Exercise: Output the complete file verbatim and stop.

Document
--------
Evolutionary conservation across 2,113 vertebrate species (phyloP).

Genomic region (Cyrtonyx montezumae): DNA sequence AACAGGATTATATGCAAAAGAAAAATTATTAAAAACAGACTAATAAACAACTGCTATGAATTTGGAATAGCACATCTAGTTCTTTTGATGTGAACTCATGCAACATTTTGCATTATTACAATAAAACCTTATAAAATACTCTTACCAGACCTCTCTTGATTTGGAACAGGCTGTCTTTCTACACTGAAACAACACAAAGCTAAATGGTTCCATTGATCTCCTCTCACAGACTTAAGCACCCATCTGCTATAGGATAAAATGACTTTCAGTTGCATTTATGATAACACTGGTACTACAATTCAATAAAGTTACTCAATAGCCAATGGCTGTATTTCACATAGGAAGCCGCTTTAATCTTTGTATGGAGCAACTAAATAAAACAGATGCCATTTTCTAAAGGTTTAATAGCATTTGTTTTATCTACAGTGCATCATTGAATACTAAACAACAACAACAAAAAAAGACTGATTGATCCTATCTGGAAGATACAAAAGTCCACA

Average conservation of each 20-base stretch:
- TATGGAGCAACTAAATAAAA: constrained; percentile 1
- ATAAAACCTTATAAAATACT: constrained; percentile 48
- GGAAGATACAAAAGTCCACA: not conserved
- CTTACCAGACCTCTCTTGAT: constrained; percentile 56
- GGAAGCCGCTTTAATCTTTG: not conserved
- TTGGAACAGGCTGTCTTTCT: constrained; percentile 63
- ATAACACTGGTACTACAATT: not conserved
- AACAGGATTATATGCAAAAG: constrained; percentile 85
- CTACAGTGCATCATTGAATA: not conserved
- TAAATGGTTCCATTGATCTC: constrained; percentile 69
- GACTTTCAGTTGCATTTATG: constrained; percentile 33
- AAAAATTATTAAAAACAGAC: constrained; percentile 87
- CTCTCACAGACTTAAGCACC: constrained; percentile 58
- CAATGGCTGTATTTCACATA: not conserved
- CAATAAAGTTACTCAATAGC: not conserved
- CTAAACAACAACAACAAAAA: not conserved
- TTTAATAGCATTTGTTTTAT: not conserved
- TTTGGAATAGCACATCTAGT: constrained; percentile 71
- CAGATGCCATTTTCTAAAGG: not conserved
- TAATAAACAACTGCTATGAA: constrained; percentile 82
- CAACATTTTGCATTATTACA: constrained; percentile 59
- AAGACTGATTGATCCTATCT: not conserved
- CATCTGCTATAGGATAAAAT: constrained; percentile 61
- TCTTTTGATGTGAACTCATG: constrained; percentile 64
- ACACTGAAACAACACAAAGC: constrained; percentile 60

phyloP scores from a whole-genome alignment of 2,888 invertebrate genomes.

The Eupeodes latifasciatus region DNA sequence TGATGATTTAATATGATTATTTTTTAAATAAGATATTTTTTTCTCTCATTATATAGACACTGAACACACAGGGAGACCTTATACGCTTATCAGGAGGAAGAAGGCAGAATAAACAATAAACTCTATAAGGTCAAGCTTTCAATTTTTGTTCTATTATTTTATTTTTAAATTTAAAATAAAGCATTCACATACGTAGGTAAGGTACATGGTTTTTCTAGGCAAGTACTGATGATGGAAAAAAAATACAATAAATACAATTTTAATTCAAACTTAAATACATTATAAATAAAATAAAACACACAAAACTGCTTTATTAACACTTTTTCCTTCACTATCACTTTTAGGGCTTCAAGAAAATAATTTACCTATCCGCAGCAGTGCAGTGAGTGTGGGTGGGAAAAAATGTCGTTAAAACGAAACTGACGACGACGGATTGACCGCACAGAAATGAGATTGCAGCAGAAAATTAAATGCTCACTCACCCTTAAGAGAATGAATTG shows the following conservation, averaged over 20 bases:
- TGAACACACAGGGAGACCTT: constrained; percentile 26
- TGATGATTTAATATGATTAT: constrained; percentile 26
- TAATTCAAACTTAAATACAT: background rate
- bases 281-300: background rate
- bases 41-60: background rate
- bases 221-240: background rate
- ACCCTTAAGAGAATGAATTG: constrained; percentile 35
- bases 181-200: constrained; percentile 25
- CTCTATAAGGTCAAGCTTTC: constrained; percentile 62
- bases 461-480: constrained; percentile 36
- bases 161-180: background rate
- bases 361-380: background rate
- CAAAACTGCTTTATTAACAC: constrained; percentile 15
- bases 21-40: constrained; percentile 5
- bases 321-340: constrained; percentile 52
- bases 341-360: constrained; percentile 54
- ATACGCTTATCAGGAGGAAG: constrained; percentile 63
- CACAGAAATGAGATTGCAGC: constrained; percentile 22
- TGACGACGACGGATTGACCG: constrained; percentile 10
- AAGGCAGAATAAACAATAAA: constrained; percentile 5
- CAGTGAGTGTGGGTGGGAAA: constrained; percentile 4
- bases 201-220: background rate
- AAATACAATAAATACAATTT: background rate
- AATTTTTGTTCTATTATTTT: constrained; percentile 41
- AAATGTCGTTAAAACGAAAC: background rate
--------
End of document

Evolutionary conservation across 2,113 vertebrate species (phyloP).

Genomic region (Cyrtonyx montezumae): DNA sequence AACAGGATTATATGCAAAAGAAAAATTATTAAAAACAGACTAATAAACAACTGCTATGAATTTGGAATAGCACATCTAGTTCTTTTGATGTGAACTCATGCAACATTTTGCATTATTACAATAAAACCTTATAAAATACTCTTACCAGACCTCTCTTGATTTGGAACAGGCTGTCTTTCTACACTGAAACAACACAAAGCTAAATGGTTCCATTGATCTCCTCTCACAGACTTAAGCACCCATCTGCTATAGGATAAAATGACTTTCAGTTGCATTTATGATAACACTGGTACTACAATTCAATAAAGTTACTCAATAGCCAATGGCTGTATTTCACATAGGAAGCCGCTTTAATCTTTGTATGGAGCAACTAAATAAAACAGATGCCATTTTCTAAAGGTTTAATAGCATTTGTTTTATCTACAGTGCATCATTGAATACTAAACAACAACAACAAAAAAAGACTGATTGATCCTATCTGGAAGATACAAAAGTCCACA

Average conservation of each 20-base stretch:
- TATGGAGCAACTAAATAAAA: constrained; percentile 1
- ATAAAACCTTATAAAATACT: constrained; percentile 48
- GGAAGATACAAAAGTCCACA: not conserved
- CTTACCAGACCTCTCTTGAT: constrained; percentile 56
- GGAAGCCGCTTTAATCTTTG: not conserved
- TTGGAACAGGCTGTCTTTCT: constrained; percentile 63
- ATAACACTGGTACTACAATT: not conserved
- AACAGGATTATATGCAAAAG: constrained; percentile 85
- CTACAGTGCATCATTGAATA: not conserved
- TAAATGGTTCCATTGATCTC: constrained; percentile 69
- GACTTTCAGTTGCATTTATG: constrained; percentile 33
- AAAAATTATTAAAAACAGAC: constrained; percentile 87
- CTCTCACAGACTTAAGCACC: constrained; percentile 58
- CAATGGCTGTATTTCACATA: not conserved
- CAATAAAGTTACTCAATAGC: not conserved
- CTAAACAACAACAACAAAAA: not conserved
- TTTAATAGCATTTGTTTTAT: not conserved
- TTTGGAATAGCACATCTAGT: constrained; percentile 71
- CAGATGCCATTTTCTAAAGG: not conserved
- TAATAAACAACTGCTATGAA: constrained; percentile 82
- CAACATTTTGCATTATTACA: constrained; percentile 59
- AAGACTGATTGATCCTATCT: not conserved
- CATCTGCTATAGGATAAAAT: constrained; percentile 61
- TCTTTTGATGTGAACTCATG: constrained; percentile 64
- ACACTGAAACAACACAAAGC: constrained; percentile 60

phyloP scores from a whole-genome alignment of 2,888 invertebrate genomes.

The Eupeodes latifasciatus region DNA sequence TGATGATTTAATATGATTATTTTTTAAATAAGATATTTTTTTCTCTCATTATATAGACACTGAACACACAGGGAGACCTTATACGCTTATCAGGAGGAAGAAGGCAGAATAAACAATAAACTCTATAAGGTCAAGCTTTCAATTTTTGTTCTATTATTTTATTTTTAAATTTAAAATAAAGCATTCACATACGTAGGTAAGGTACATGGTTTTTCTAGGCAAGTACTGATGATGGAAAAAAAATACAATAAATACAATTTTAATTCAAACTTAAATACATTATAAATAAAATAAAACACACAAAACTGCTTTATTAACACTTTTTCCTTCACTATCACTTTTAGGGCTTCAAGAAAATAATTTACCTATCCGCAGCAGTGCAGTGAGTGTGGGTGGGAAAAAATGTCGTTAAAACGAAACTGACGACGACGGATTGACCGCACAGAAATGAGATTGCAGCAGAAAATTAAATGCTCACTCACCCTTAAGAGAATGAATTG shows the following conservation, averaged over 20 bases:
- TGAACACACAGGGAGACCTT: constrained; percentile 26
- TGATGATTTAATATGATTAT: constrained; percentile 26
- TAATTCAAACTTAAATACAT: background rate
- bases 281-300: background rate
- bases 41-60: background rate
- bases 221-240: background rate
- ACCCTTAAGAGAATGAATTG: constrained; percentile 35
- bases 181-200: constrained; percentile 25
- CTCTATAAGGTCAAGCTTTC: constrained; percentile 62
- bases 461-480: constrained; percentile 36
- bases 161-180: background rate
- bases 361-380: background rate
- CAAAACTGCTTTATTAACAC: constrained; percentile 15
- bases 21-40: constrained; percentile 5
- bases 321-340: constrained; percentile 52
- bases 341-360: constrained; percentile 54
- ATACGCTTATCAGGAGGAAG: constrained; percentile 63
- CACAGAAATGAGATTGCAGC: constrained; percentile 22
- TGACGACGACGGATTGACCG: constrained; percentile 10
- AAGGCAGAATAAACAATAAA: constrained; percentile 5
- CAGTGAGTGTGGGTGGGAAA: constrained; percentile 4
- bases 201-220: background rate
- AAATACAATAAATACAATTT: background rate
- AATTTTTGTTCTATTATTTT: constrained; percentile 41
- AAATGTCGTTAAAACGAAAC: background rate